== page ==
Weekly Case Summaries: December 16, 2011

Court of Criminal Appeals

Sanchez v. State

No. PD-0086-11 : 12/14/11

Issue:

After the outcry witness became unavailable to testify at trial, did the trial court improperly admit the outcry witness's testimony from a pretrial CCP art. 38.072 hearing?

Holding:

Yes. The defendant did not have an adequate opportunity to cross-examine the outcry witness's credibility at the pretrial hearing and admitting prior testimony from the unavailable witness violated the 6th Amendment. A pretrial hearing conducted under CCP art. 38.072, § 2(b)(2) is intended only to determine the reliability of the complainant's out of court statement based on time, content, and circumstances of the statement. The fact finder at trial determines the credibility of the outcry witness.
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Commentary:

This opinion does not decide that this particular Article 38.072, § 2 (b)(2) hearing was not sufficient to protect the defendant's confrontation rights. Rather, the court has decided that all Article 38.072, § 2(b)(2) hearings will not be sufficient to protect a defendant's confrontation rights. By so holding, the court has limited the scope of such a hearing. Thus, this decision is important, not only as a right-to-confrontation decision, but also as a decision on the proper way to view such a pretrial hearing. The court holds out the possibility that other pretrial hearings might be sufficient to protect a defendant's confrontation rights, but I would not bet on it. Be very careful in relying upon testimony from such a pretrial hearing as a substitute for live testimony during the actual trial. This was clearly a very difficult case to try, and now it will be made even more difficult with the court's holding.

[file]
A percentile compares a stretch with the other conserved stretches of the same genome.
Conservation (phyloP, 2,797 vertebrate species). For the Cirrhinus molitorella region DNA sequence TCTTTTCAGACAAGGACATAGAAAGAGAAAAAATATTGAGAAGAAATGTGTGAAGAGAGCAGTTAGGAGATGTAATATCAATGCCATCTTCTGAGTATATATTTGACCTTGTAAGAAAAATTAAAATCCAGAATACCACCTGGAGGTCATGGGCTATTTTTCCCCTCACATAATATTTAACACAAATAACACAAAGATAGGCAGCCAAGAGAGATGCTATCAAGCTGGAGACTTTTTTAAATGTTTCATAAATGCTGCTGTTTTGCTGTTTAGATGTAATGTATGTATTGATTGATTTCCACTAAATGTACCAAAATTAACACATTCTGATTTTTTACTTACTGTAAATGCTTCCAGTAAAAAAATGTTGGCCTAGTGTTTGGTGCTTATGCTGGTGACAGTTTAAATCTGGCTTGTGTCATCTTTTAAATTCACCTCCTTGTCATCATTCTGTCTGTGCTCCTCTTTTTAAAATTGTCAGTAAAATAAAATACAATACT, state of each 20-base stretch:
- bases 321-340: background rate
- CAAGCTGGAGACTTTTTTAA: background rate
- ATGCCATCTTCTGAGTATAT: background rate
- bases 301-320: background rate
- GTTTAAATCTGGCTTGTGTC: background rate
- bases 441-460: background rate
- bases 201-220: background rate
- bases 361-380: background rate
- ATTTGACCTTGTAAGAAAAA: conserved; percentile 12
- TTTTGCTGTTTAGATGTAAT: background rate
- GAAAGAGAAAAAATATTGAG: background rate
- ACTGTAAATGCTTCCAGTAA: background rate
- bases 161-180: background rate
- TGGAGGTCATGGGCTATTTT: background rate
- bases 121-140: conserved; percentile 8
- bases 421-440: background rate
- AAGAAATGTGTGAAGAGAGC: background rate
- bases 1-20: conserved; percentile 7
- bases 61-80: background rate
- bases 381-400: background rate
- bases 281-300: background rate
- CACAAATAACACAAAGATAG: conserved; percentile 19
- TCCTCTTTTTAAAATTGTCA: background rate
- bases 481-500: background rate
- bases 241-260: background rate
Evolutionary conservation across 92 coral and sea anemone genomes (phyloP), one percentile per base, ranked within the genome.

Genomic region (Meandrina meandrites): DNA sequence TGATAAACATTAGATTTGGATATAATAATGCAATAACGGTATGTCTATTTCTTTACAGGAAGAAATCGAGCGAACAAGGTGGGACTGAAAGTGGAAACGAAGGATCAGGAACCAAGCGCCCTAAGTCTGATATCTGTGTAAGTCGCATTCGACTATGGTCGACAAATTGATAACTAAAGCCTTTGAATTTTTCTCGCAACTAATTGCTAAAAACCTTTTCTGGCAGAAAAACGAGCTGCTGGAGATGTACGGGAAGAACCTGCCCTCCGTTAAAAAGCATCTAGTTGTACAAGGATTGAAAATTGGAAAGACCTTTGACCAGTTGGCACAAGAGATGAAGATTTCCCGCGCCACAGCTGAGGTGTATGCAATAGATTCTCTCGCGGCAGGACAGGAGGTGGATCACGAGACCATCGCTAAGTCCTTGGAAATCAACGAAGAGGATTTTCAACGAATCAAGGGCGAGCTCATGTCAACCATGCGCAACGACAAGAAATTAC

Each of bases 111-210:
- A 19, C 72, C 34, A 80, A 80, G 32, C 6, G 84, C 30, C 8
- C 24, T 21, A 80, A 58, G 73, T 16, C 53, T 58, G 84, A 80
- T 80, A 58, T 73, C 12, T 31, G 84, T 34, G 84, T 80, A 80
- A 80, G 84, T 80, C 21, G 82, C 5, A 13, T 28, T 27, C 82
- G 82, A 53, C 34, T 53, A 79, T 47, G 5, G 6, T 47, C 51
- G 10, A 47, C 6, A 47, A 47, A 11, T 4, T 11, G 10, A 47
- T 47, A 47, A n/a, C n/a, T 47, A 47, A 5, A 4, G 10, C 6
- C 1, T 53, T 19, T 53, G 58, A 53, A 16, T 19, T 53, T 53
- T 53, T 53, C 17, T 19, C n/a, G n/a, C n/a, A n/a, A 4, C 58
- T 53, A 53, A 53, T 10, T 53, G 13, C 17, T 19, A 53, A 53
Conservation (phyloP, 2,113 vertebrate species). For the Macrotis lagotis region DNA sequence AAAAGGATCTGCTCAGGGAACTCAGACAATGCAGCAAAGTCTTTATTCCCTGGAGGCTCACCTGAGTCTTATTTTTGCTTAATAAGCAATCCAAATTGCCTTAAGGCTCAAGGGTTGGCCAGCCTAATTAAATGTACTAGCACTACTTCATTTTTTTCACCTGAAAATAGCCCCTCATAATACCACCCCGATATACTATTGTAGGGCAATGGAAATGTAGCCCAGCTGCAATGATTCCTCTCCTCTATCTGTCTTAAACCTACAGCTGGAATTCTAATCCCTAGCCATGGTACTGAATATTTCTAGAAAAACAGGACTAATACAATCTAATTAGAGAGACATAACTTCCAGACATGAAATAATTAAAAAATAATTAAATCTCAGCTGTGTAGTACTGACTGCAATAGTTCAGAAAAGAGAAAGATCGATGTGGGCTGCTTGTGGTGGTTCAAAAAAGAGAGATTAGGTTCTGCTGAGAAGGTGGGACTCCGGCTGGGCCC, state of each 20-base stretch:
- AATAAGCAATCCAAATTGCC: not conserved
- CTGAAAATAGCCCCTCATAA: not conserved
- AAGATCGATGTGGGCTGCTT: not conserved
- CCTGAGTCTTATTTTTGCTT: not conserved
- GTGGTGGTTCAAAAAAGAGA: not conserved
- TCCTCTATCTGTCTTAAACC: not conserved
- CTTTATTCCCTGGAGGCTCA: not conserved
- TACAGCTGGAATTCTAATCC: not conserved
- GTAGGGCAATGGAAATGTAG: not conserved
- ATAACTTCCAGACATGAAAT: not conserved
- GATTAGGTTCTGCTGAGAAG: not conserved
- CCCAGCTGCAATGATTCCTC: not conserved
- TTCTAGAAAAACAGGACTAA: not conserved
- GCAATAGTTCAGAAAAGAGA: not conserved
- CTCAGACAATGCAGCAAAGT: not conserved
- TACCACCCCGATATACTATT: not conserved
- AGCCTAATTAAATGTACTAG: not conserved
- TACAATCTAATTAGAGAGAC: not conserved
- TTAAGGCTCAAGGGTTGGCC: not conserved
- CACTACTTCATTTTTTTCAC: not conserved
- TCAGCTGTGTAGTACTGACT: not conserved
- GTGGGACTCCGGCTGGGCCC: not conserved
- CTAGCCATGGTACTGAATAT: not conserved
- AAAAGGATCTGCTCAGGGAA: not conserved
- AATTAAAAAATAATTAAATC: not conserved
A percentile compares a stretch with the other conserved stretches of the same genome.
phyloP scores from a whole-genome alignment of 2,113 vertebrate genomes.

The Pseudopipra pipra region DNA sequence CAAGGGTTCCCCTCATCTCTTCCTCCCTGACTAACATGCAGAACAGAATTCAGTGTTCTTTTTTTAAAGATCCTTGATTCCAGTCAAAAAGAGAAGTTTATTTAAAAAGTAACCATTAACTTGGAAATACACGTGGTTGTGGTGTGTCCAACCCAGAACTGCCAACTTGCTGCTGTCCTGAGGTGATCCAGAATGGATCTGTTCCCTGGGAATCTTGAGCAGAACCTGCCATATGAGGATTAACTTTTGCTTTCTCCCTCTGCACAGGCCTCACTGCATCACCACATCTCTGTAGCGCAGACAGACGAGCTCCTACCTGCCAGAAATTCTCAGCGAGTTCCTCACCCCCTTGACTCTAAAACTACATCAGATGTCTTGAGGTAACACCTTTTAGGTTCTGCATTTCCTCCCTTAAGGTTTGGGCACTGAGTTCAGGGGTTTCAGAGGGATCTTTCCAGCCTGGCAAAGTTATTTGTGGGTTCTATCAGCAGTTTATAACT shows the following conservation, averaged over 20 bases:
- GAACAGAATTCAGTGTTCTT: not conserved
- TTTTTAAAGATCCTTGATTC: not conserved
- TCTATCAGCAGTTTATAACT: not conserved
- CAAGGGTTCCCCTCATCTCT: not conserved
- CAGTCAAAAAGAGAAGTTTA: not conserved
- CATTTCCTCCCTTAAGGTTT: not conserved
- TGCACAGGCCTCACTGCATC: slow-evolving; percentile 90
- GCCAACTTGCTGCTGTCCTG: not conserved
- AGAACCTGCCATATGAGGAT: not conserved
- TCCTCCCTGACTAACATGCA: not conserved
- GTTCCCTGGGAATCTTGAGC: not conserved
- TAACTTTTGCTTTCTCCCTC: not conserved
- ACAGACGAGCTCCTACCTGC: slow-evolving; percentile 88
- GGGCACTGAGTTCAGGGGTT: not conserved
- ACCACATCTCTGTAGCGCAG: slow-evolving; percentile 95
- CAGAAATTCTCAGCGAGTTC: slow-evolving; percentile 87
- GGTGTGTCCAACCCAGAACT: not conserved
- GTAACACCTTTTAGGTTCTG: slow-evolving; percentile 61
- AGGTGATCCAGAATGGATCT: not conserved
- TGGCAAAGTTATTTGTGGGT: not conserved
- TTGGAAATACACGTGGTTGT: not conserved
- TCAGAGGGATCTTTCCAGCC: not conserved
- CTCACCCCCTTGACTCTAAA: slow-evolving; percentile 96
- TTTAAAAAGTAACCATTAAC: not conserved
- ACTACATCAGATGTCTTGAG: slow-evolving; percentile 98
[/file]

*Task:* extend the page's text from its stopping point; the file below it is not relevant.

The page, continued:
Clinton v. State

No. PD-0119-11 : 12/14/11

Issue:

Did the transaction need to be consummated to support a jury finding that the defendant "used" a debit card in violation of PC §32.31(b)(1) (debit card abuse)?

Holding:

No. The defendant used the card when it was swiped through the card reader. The statutory terms "use" and "present" in PC §32.31(b)(1) may overlap in meaning in that a person may both use and present a debit card in the same conduct. Definitions of these terms do not depend on whether the defendant obtained a benefit. The plain language of the statute requires that an individual need only have utilized the card for the intended purpose of obtaining a benefit.